Colorado Department of Transportation worker Jason Simpson knocks off a large loose rock above U.S. Highway 40 between Hayden and Steamboat Springs on Wednesday.

Photo by Matt Stensland

Colorado Department of Transportation worker Jason Simpson knocks off a large loose rock above U.S. Highway 40 between Hayden and Steamboat Springs on Wednesday.

CDOT seeks rock fix along US Highway 40 between Steamboat and Hayden

Crews are working to mitigate danger worsened by springtime temperature changes



Colorado Department of Transportation worker Jason Simpson loosens a rock threatening U.S. Highway 40 between Hayden and Steamboat Springs on Wednesday.


A Colorado Department of Transportation superintendent talks to workers about the rock scaling work Wednesday on U.S. Highway 40.

— Sometimes, all it took was a touch from Jason Simpson’s crowbar, and large boulders would come loose and crash below him on U.S. Highway 40. Other times, it took a little more convincing.

“The ones that look easy are the ones that are tough,” said Simpson, who hung from a rope Wednesday on the cliff face that hugs U.S. 40 at mile marker 115.

Simpson is part of the Colorado Department of Transportation crew that has been trying to mitigate the rock danger along the cliffs between Steamboat Springs and Hayden by prying off dangerous rocks that have come loose because of frequent freezing and thawing this time of year. It has been an especially challenging task this year, and the crew has been struggling to keep up.

“This year, there has been substantially more (rockfalls) than normal because of the snowfall we got,” said Billy McDermott, a CDOT employee supervising Wednesday’s rock removal. “This has been plaguing us off and on since the middle of February, and it’s progressively getting worse. I drive this every day, and if you don’t think for a minute that I don’t look up …”

Higher-ups at CDOT also have taken notice of the rock problems and are searching for solutions.

“There have been too many incidents, especially this year,” CDOT Region 3 Director Dave Eller said.

A contractor likely will be hired to help with removing the loose rocks next week near mile marker 115. A long-term solution also is in the works for the area that CDOT ranks at No. 41 in terms of potential danger out of 750 sites across the state, Eller said.

CDOT has a loader staged near the rockfall area and has been removing rocks from the road regularly. During the past week, there have been two documented cases of cars coming in contact with falling rocks. On March 11, a rock about 3 inches thick, 6 inches wide and 10 inches long fell from the cliff, hit the hood of a car and went through the passenger-side windshield. A Hayden woman was taken to the hospital with minor injuries. On Thursday, a larger, flat rock about 5 feet by 8 feet fell from the side of the cliff, landed on the shoulder and broke into several pieces. A truck drove onto a piece and got stuck. There was little to no damage, but it was a close call regardless, Eller said.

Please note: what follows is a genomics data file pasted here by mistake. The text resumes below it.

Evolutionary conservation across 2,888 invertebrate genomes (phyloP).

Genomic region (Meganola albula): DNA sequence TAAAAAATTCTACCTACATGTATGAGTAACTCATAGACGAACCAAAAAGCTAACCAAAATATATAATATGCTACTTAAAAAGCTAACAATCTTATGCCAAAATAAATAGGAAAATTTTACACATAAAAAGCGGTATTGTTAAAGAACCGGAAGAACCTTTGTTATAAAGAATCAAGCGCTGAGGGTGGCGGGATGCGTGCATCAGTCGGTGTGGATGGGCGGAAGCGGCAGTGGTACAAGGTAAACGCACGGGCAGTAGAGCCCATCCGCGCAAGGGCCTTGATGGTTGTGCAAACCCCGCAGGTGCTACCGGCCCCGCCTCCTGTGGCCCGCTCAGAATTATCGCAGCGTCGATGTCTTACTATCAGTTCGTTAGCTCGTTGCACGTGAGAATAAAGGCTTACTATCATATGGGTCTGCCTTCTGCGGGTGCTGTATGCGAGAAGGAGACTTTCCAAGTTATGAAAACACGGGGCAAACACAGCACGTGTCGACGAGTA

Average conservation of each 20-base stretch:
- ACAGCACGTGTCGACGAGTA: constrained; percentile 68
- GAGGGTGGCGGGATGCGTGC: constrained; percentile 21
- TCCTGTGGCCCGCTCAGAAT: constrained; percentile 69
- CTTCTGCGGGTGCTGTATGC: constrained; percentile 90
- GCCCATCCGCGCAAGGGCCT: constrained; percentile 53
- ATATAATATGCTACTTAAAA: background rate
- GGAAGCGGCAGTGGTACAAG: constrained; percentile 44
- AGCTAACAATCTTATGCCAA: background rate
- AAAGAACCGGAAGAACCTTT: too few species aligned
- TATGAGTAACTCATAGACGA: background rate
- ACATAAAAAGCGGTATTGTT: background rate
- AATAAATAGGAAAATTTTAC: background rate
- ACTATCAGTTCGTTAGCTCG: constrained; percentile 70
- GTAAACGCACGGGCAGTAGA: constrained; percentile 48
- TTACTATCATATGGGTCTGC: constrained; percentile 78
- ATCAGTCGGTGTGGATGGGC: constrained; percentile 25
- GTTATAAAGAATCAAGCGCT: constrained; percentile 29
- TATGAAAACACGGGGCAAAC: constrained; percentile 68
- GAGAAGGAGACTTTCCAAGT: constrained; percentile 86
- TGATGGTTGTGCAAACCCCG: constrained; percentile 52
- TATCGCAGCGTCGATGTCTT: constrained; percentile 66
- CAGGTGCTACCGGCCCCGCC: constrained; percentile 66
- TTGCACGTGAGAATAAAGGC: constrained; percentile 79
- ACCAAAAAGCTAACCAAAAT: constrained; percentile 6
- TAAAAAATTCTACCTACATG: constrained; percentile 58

“It could have been bad,” he said.

Like many road improvement projects, it comes down to money, which CDOT sets aside $5 million of each year to address rock mitigation.

“It wasn’t slated for funding, but we’re looking,” Eller said.

Engineers visited the site late in the week and are looking at options for installing fencing or netting at strategic locations.

“If nothing else, we’re hoping to get a couple hundred thousand dollars for this location,” Eller said. “I’m not sure we can 100 percent guard against rockfall, but we need to get ahead of it a little.”

Installation of netting or fencing would not happen until summer at the earliest, so CDOT is advising drivers to look out for rocks on the road, be careful and slow down, as the signage suggests.

“Hopefully, that helps a little bit,” Eller said.

To reach Matt Stensland, call 970-871-4247 or email


Richard Hagins 6 years ago

Why does this headline state "CDOT seeks rock fix along US Highway 40 in Steamboat", when the area is 5 miles from Hayden and 18 miles from Steamboat Springs? Highway 40 from the YVRA to Steamboat Springs is not Steamboat.